Sited across the street from Prospect Park, this neo-Federal townhouse offers a refined brick and limestone facade along with some period details on the interior, more recent renovations and an optional deeded car condo.
Within the Park Slope Historic District, 20 Prospect Park West dates to the early 20th century, when builders were filling up the park-facing blocks with grand houses that the Brooklyn Daily Eagle predicted in 1900 would have such an increase in value that “in a few years the price of a building site fronting the park will be almost fabulous.” An accompanying sketch of this block shows the house wasn’t yet in place amongst its neighbors. While the designation report dates the house to circa 1901, the lot was still reported as vacant in a 1913 New York Press story about the development of the street. It wasn’t until 1919 that the lot was filled when architect Alfred Freeman designed a four-story brick house for Jerome Lewine. Mr. Lewine, described as a “cotton broker extraordinary” in a 1927 profile, and wife Norma Reiss Lewine sold the house in 1929.
The entrance to the almost 25-foot-wide, single-family residence opens up into living room with period wall moldings, wood floors and a curving stair with iron railing. There’s also a mantel, one of six in the house. Beyond are the dining room, with another mantel, and the kitchen.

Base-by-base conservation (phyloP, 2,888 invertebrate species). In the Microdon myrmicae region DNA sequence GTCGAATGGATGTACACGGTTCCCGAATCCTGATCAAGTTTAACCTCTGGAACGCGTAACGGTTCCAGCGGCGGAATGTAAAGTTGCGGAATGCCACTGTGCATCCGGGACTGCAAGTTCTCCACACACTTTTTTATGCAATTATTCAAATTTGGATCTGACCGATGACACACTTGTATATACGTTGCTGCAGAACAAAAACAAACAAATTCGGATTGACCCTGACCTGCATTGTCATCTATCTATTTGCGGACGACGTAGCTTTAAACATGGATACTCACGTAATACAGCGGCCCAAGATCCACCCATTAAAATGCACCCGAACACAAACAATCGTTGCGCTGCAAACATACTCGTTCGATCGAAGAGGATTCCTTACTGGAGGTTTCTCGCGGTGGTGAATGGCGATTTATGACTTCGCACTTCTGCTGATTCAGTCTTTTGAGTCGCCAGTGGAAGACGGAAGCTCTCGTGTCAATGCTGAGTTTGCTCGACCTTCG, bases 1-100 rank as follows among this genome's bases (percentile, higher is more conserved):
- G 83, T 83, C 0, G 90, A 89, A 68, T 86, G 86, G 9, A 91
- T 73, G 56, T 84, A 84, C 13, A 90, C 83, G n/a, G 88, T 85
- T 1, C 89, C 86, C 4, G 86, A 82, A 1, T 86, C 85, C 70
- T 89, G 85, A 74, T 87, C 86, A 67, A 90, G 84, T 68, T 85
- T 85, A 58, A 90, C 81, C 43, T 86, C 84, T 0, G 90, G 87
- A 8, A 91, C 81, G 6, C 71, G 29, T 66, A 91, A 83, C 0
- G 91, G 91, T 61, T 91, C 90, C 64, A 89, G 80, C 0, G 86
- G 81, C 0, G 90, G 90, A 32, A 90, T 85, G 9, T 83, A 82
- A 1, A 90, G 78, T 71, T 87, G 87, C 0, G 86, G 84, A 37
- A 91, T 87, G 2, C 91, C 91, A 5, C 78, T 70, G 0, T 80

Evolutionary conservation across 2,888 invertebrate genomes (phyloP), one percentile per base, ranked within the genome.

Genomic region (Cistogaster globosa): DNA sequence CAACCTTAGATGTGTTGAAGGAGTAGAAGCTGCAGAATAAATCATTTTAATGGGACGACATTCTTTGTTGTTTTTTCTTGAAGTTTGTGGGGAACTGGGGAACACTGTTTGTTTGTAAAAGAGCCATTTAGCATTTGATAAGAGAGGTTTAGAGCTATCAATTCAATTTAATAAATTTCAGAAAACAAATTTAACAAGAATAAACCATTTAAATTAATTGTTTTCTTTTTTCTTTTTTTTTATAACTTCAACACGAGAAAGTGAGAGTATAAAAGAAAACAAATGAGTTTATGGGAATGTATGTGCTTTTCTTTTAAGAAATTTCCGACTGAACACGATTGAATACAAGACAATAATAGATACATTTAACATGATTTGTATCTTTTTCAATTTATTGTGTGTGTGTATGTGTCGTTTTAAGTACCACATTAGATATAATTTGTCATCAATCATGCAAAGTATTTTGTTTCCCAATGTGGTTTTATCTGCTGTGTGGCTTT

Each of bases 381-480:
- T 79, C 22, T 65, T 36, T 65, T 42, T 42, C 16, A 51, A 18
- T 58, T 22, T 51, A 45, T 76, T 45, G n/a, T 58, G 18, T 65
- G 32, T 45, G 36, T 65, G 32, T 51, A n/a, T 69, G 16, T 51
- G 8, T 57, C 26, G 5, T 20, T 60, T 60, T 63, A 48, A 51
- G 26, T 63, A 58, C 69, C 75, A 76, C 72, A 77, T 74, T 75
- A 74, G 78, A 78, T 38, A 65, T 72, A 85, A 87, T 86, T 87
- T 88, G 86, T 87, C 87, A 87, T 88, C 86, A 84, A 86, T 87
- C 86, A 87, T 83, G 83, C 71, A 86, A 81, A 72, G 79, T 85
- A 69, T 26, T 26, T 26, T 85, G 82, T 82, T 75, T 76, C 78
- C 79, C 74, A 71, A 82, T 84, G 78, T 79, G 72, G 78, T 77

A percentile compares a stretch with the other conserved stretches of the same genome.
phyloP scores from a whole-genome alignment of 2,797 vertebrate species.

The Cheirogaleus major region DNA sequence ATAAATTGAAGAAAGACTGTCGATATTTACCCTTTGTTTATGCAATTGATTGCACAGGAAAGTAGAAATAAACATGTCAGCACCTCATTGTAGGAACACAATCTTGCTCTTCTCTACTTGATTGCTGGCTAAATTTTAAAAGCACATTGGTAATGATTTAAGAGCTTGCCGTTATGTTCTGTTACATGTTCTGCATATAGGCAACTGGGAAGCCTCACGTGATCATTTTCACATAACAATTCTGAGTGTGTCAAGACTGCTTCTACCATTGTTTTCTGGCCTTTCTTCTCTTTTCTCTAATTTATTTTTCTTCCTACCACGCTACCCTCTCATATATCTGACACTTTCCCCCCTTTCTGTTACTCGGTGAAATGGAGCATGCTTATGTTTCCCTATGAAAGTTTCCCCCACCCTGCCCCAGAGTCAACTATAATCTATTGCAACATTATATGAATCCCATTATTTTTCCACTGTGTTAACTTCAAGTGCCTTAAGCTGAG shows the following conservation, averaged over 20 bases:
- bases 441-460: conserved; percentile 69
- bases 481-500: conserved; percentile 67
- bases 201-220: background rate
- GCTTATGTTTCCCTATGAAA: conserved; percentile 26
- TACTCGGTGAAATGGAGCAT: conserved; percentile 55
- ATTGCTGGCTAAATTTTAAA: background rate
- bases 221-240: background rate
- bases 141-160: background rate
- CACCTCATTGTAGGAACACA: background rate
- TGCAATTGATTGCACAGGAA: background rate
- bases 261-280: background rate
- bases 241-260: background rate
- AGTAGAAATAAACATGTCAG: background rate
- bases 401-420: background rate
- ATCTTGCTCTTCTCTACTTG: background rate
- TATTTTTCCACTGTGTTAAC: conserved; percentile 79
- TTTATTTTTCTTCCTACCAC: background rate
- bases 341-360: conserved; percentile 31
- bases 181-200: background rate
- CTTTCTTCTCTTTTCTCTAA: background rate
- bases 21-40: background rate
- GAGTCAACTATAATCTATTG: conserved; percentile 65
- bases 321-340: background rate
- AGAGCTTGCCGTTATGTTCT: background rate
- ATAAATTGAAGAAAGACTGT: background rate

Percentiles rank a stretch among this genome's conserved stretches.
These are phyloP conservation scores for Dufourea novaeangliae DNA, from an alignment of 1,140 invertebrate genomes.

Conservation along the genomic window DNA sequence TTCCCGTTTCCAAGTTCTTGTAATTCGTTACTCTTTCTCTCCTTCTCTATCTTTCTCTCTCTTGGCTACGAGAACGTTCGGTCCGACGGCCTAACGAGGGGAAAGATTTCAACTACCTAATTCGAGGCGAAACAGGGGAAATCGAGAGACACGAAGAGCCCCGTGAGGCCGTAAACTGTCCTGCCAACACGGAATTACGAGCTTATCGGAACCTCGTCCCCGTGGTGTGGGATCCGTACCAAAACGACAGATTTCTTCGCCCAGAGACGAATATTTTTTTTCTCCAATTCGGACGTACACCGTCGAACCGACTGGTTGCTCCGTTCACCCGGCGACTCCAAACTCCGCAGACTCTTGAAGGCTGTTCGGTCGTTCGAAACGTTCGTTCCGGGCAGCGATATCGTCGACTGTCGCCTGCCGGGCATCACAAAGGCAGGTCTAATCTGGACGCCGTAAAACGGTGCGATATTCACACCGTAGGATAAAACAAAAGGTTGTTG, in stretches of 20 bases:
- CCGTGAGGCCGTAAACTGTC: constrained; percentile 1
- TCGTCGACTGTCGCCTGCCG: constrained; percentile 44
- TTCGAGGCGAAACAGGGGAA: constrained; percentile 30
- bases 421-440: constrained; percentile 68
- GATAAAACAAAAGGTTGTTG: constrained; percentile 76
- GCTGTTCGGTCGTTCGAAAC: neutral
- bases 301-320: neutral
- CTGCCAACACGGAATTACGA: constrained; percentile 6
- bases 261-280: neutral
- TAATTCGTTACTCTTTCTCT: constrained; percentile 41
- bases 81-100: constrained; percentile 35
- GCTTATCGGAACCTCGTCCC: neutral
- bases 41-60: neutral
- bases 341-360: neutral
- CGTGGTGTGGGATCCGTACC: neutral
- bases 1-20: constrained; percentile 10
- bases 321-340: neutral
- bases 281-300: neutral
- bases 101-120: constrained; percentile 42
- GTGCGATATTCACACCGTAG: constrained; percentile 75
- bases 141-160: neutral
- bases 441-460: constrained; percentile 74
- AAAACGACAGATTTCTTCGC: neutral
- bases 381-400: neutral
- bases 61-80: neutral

A renovation by architect Laurie Lieberman in 2005 included a redesign of the eat-in kitchen with white cabinets, counters and backsplash and room for a home office.
Above are three floors of bedroom space including an almost full-floor suite that includes a study, en-suite bath and two walk-in closets. There is also another living room with built-in bookshelves and a mantel. The top two floors include access to a roof deck apiece, both with room for outdoor dining.
The renovation work included the basement, which was configured to include a family room with wood-burning fireplace, gym, work from home space and storage. Other updates, according to the listing, include a new boiler and hot water heater. The additional cost for the aforementioned deeded car condominium is not noted.
The house hasn’t been on the market since the 1990s. Listed with Judith Lief of Corcoran, it is asking $8 million. Think it will fly?
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